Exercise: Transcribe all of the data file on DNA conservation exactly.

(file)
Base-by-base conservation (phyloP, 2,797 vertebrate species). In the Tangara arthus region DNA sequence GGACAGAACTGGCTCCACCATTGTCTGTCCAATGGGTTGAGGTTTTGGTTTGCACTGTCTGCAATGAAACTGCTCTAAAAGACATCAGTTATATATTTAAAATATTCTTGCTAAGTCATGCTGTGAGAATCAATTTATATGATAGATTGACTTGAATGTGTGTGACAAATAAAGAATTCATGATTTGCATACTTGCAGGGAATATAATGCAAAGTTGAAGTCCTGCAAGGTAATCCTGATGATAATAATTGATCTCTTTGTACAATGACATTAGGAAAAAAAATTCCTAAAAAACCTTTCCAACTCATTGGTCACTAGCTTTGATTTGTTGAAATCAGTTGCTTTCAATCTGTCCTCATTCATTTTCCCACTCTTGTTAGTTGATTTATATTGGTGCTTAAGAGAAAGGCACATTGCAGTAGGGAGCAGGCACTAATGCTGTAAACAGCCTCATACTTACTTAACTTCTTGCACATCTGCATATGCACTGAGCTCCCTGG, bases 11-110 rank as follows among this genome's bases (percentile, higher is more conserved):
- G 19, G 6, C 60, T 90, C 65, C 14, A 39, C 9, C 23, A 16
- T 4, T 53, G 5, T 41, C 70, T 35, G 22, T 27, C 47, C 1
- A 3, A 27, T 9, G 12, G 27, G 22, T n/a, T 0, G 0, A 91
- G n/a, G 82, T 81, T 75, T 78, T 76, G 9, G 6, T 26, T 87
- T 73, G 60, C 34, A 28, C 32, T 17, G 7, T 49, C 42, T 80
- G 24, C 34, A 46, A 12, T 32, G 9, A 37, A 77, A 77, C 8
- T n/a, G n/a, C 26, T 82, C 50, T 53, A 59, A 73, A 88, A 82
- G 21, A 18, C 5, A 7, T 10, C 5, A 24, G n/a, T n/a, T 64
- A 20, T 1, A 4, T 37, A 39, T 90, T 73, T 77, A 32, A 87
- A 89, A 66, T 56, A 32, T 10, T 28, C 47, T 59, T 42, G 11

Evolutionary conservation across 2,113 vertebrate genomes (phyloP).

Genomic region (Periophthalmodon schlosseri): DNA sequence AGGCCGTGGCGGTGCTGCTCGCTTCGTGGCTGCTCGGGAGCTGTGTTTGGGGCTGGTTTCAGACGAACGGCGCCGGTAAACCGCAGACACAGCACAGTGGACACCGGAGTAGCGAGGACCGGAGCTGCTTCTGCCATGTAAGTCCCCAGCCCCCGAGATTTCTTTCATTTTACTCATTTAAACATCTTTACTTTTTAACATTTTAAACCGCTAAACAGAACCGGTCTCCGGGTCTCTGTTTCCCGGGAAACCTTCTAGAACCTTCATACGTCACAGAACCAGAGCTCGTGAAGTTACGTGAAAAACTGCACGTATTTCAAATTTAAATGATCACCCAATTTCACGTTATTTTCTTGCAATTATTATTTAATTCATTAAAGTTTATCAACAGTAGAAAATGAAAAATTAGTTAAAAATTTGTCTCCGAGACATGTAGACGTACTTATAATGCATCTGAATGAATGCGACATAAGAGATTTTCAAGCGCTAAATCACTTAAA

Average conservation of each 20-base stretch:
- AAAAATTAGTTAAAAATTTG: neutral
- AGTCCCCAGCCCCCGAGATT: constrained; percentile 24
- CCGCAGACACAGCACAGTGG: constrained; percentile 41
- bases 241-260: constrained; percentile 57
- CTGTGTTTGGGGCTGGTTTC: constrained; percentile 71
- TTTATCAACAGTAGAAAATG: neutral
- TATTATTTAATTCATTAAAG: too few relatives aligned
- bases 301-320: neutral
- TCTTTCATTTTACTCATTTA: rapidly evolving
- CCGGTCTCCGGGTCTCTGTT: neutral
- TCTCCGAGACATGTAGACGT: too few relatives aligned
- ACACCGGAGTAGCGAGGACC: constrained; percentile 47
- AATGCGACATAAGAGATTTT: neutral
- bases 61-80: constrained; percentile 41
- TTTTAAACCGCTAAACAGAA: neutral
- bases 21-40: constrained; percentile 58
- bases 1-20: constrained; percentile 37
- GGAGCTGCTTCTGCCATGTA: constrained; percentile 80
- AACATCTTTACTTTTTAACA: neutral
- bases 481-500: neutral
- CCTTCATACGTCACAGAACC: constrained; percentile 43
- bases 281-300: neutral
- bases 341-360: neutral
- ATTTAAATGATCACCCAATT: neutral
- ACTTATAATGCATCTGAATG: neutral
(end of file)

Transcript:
Base-by-base conservation (phyloP, 2,797 vertebrate species). In the Tangara arthus region DNA sequence GGACAGAACTGGCTCCACCATTGTCTGTCCAATGGGTTGAGGTTTTGGTTTGCACTGTCTGCAATGAAACTGCTCTAAAAGACATCAGTTATATATTTAAAATATTCTTGCTAAGTCATGCTGTGAGAATCAATTTATATGATAGATTGACTTGAATGTGTGTGACAAATAAAGAATTCATGATTTGCATACTTGCAGGGAATATAATGCAAAGTTGAAGTCCTGCAAGGTAATCCTGATGATAATAATTGATCTCTTTGTACAATGACATTAGGAAAAAAAATTCCTAAAAAACCTTTCCAACTCATTGGTCACTAGCTTTGATTTGTTGAAATCAGTTGCTTTCAATCTGTCCTCATTCATTTTCCCACTCTTGTTAGTTGATTTATATTGGTGCTTAAGAGAAAGGCACATTGCAGTAGGGAGCAGGCACTAATGCTGTAAACAGCCTCATACTTACTTAACTTCTTGCACATCTGCATATGCACTGAGCTCCCTGG, bases 11-110 rank as follows among this genome's bases (percentile, higher is more conserved):
- G 19, G 6, C 60, T 90, C 65, C 14, A 39, C 9, C 23, A 16
- T 4, T 53, G 5, T 41, C 70, T 35, G 22, T 27, C 47, C 1
- A 3, A 27, T 9, G 12, G 27, G 22, T n/a, T 0, G 0, A 91
- G n/a, G 82, T 81, T 75, T 78, T 76, G 9, G 6, T 26, T 87
- T 73, G 60, C 34, A 28, C 32, T 17, G 7, T 49, C 42, T 80
- G 24, C 34, A 46, A 12, T 32, G 9, A 37, A 77, A 77, C 8
- T n/a, G n/a, C 26, T 82, C 50, T 53, A 59, A 73, A 88, A 82
- G 21, A 18, C 5, A 7, T 10, C 5, A 24, G n/a, T n/a, T 64
- A 20, T 1, A 4, T 37, A 39, T 90, T 73, T 77, A 32, A 87
- A 89, A 66, T 56, A 32, T 10, T 28, C 47, T 59, T 42, G 11

Evolutionary conservation across 2,113 vertebrate genomes (phyloP).

Genomic region (Periophthalmodon schlosseri): DNA sequence AGGCCGTGGCGGTGCTGCTCGCTTCGTGGCTGCTCGGGAGCTGTGTTTGGGGCTGGTTTCAGACGAACGGCGCCGGTAAACCGCAGACACAGCACAGTGGACACCGGAGTAGCGAGGACCGGAGCTGCTTCTGCCATGTAAGTCCCCAGCCCCCGAGATTTCTTTCATTTTACTCATTTAAACATCTTTACTTTTTAACATTTTAAACCGCTAAACAGAACCGGTCTCCGGGTCTCTGTTTCCCGGGAAACCTTCTAGAACCTTCATACGTCACAGAACCAGAGCTCGTGAAGTTACGTGAAAAACTGCACGTATTTCAAATTTAAATGATCACCCAATTTCACGTTATTTTCTTGCAATTATTATTTAATTCATTAAAGTTTATCAACAGTAGAAAATGAAAAATTAGTTAAAAATTTGTCTCCGAGACATGTAGACGTACTTATAATGCATCTGAATGAATGCGACATAAGAGATTTTCAAGCGCTAAATCACTTAAA

Average conservation of each 20-base stretch:
- AAAAATTAGTTAAAAATTTG: neutral
- AGTCCCCAGCCCCCGAGATT: constrained; percentile 24
- CCGCAGACACAGCACAGTGG: constrained; percentile 41
- bases 241-260: constrained; percentile 57
- CTGTGTTTGGGGCTGGTTTC: constrained; percentile 71
- TTTATCAACAGTAGAAAATG: neutral
- TATTATTTAATTCATTAAAG: too few relatives aligned
- bases 301-320: neutral
- TCTTTCATTTTACTCATTTA: rapidly evolving
- CCGGTCTCCGGGTCTCTGTT: neutral
- TCTCCGAGACATGTAGACGT: too few relatives aligned
- ACACCGGAGTAGCGAGGACC: constrained; percentile 47
- AATGCGACATAAGAGATTTT: neutral
- bases 61-80: constrained; percentile 41
- TTTTAAACCGCTAAACAGAA: neutral
- bases 21-40: constrained; percentile 58
- bases 1-20: constrained; percentile 37
- GGAGCTGCTTCTGCCATGTA: constrained; percentile 80
- AACATCTTTACTTTTTAACA: neutral
- bases 481-500: neutral
- CCTTCATACGTCACAGAACC: constrained; percentile 43
- bases 281-300: neutral
- bases 341-360: neutral
- ATTTAAATGATCACCCAATT: neutral
- ACTTATAATGCATCTGAATG: neutral